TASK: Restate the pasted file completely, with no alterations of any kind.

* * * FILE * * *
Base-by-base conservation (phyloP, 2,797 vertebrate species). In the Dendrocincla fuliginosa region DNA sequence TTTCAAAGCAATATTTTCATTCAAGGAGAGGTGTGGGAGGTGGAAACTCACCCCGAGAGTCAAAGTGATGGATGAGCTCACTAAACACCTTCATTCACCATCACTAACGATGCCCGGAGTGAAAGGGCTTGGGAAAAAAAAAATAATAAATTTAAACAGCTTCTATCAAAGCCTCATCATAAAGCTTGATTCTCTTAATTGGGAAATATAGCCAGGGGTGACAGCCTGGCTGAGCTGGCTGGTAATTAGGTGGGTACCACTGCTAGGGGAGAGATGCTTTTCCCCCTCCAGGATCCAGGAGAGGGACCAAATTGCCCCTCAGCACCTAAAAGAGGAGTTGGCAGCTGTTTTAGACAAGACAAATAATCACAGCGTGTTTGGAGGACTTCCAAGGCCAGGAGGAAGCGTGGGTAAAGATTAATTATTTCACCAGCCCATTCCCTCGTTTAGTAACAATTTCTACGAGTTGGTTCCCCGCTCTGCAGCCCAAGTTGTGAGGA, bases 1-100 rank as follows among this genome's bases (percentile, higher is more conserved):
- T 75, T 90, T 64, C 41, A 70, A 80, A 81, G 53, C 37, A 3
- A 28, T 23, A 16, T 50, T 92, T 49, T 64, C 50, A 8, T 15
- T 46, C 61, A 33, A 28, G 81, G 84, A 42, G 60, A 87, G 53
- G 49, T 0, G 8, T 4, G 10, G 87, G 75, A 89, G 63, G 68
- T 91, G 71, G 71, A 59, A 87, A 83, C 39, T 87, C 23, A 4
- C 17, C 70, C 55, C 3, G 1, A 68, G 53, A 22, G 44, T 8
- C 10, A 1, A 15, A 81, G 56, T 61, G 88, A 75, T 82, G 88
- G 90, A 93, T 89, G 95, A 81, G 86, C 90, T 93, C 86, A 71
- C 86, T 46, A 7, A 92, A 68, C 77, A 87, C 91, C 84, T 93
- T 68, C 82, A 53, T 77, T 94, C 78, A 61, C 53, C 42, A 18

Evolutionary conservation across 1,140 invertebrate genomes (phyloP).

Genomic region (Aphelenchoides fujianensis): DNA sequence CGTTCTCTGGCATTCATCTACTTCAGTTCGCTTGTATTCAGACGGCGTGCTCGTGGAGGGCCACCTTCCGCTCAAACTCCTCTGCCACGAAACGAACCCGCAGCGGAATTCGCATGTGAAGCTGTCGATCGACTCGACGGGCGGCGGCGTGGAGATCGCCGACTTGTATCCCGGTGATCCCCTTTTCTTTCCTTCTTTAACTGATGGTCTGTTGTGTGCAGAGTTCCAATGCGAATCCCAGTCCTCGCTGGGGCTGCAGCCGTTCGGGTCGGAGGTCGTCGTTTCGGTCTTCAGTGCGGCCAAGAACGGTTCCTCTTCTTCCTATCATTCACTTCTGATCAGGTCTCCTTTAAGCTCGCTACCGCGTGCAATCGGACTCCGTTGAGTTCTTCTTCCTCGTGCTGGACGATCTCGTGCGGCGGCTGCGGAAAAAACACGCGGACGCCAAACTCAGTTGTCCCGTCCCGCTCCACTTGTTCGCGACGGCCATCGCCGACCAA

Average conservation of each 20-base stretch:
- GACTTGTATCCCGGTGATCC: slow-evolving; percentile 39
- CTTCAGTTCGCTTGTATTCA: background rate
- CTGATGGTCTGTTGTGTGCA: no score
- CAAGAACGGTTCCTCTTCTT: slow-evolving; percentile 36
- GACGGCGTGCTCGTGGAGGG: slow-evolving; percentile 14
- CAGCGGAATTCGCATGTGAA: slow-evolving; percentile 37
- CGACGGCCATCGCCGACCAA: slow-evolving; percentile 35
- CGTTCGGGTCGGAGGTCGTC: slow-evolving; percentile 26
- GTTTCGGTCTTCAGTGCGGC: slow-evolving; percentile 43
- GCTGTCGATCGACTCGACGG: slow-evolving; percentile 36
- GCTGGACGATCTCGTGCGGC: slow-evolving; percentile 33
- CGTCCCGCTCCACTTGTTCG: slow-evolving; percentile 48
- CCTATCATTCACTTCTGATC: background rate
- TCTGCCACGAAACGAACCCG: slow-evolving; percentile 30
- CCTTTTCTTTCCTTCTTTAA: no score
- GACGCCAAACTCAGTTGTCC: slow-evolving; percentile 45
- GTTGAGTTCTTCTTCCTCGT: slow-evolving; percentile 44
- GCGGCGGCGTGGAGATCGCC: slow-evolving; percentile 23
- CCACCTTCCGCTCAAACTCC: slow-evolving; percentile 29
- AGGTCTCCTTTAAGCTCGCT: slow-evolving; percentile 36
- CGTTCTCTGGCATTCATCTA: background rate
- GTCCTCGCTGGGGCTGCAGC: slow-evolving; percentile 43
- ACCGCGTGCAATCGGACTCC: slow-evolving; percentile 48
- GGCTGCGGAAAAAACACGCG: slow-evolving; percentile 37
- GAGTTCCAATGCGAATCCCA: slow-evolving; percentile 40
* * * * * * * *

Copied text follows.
Base-by-base conservation (phyloP, 2,797 vertebrate species). In the Dendrocincla fuliginosa region DNA sequence TTTCAAAGCAATATTTTCATTCAAGGAGAGGTGTGGGAGGTGGAAACTCACCCCGAGAGTCAAAGTGATGGATGAGCTCACTAAACACCTTCATTCACCATCACTAACGATGCCCGGAGTGAAAGGGCTTGGGAAAAAAAAAATAATAAATTTAAACAGCTTCTATCAAAGCCTCATCATAAAGCTTGATTCTCTTAATTGGGAAATATAGCCAGGGGTGACAGCCTGGCTGAGCTGGCTGGTAATTAGGTGGGTACCACTGCTAGGGGAGAGATGCTTTTCCCCCTCCAGGATCCAGGAGAGGGACCAAATTGCCCCTCAGCACCTAAAAGAGGAGTTGGCAGCTGTTTTAGACAAGACAAATAATCACAGCGTGTTTGGAGGACTTCCAAGGCCAGGAGGAAGCGTGGGTAAAGATTAATTATTTCACCAGCCCATTCCCTCGTTTAGTAACAATTTCTACGAGTTGGTTCCCCGCTCTGCAGCCCAAGTTGTGAGGA, bases 1-100 rank as follows among this genome's bases (percentile, higher is more conserved):
- T 75, T 90, T 64, C 41, A 70, A 80, A 81, G 53, C 37, A 3
- A 28, T 23, A 16, T 50, T 92, T 49, T 64, C 50, A 8, T 15
- T 46, C 61, A 33, A 28, G 81, G 84, A 42, G 60, A 87, G 53
- G 49, T 0, G 8, T 4, G 10, G 87, G 75, A 89, G 63, G 68
- T 91, G 71, G 71, A 59, A 87, A 83, C 39, T 87, C 23, A 4
- C 17, C 70, C 55, C 3, G 1, A 68, G 53, A 22, G 44, T 8
- C 10, A 1, A 15, A 81, G 56, T 61, G 88, A 75, T 82, G 88
- G 90, A 93, T 89, G 95, A 81, G 86, C 90, T 93, C 86, A 71
- C 86, T 46, A 7, A 92, A 68, C 77, A 87, C 91, C 84, T 93
- T 68, C 82, A 53, T 77, T 94, C 78, A 61, C 53, C 42, A 18

Evolutionary conservation across 1,140 invertebrate genomes (phyloP).

Genomic region (Aphelenchoides fujianensis): DNA sequence CGTTCTCTGGCATTCATCTACTTCAGTTCGCTTGTATTCAGACGGCGTGCTCGTGGAGGGCCACCTTCCGCTCAAACTCCTCTGCCACGAAACGAACCCGCAGCGGAATTCGCATGTGAAGCTGTCGATCGACTCGACGGGCGGCGGCGTGGAGATCGCCGACTTGTATCCCGGTGATCCCCTTTTCTTTCCTTCTTTAACTGATGGTCTGTTGTGTGCAGAGTTCCAATGCGAATCCCAGTCCTCGCTGGGGCTGCAGCCGTTCGGGTCGGAGGTCGTCGTTTCGGTCTTCAGTGCGGCCAAGAACGGTTCCTCTTCTTCCTATCATTCACTTCTGATCAGGTCTCCTTTAAGCTCGCTACCGCGTGCAATCGGACTCCGTTGAGTTCTTCTTCCTCGTGCTGGACGATCTCGTGCGGCGGCTGCGGAAAAAACACGCGGACGCCAAACTCAGTTGTCCCGTCCCGCTCCACTTGTTCGCGACGGCCATCGCCGACCAA

Average conservation of each 20-base stretch:
- GACTTGTATCCCGGTGATCC: slow-evolving; percentile 39
- CTTCAGTTCGCTTGTATTCA: background rate
- CTGATGGTCTGTTGTGTGCA: no score
- CAAGAACGGTTCCTCTTCTT: slow-evolving; percentile 36
- GACGGCGTGCTCGTGGAGGG: slow-evolving; percentile 14
- CAGCGGAATTCGCATGTGAA: slow-evolving; percentile 37
- CGACGGCCATCGCCGACCAA: slow-evolving; percentile 35
- CGTTCGGGTCGGAGGTCGTC: slow-evolving; percentile 26
- GTTTCGGTCTTCAGTGCGGC: slow-evolving; percentile 43
- GCTGTCGATCGACTCGACGG: slow-evolving; percentile 36
- GCTGGACGATCTCGTGCGGC: slow-evolving; percentile 33
- CGTCCCGCTCCACTTGTTCG: slow-evolving; percentile 48
- CCTATCATTCACTTCTGATC: background rate
- TCTGCCACGAAACGAACCCG: slow-evolving; percentile 30
- CCTTTTCTTTCCTTCTTTAA: no score
- GACGCCAAACTCAGTTGTCC: slow-evolving; percentile 45
- GTTGAGTTCTTCTTCCTCGT: slow-evolving; percentile 44
- GCGGCGGCGTGGAGATCGCC: slow-evolving; percentile 23
- CCACCTTCCGCTCAAACTCC: slow-evolving; percentile 29
- AGGTCTCCTTTAAGCTCGCT: slow-evolving; percentile 36
- CGTTCTCTGGCATTCATCTA: background rate
- GTCCTCGCTGGGGCTGCAGC: slow-evolving; percentile 43
- ACCGCGTGCAATCGGACTCC: slow-evolving; percentile 48
- GGCTGCGGAAAAAACACGCG: slow-evolving; percentile 37
- GAGTTCCAATGCGAATCCCA: slow-evolving; percentile 40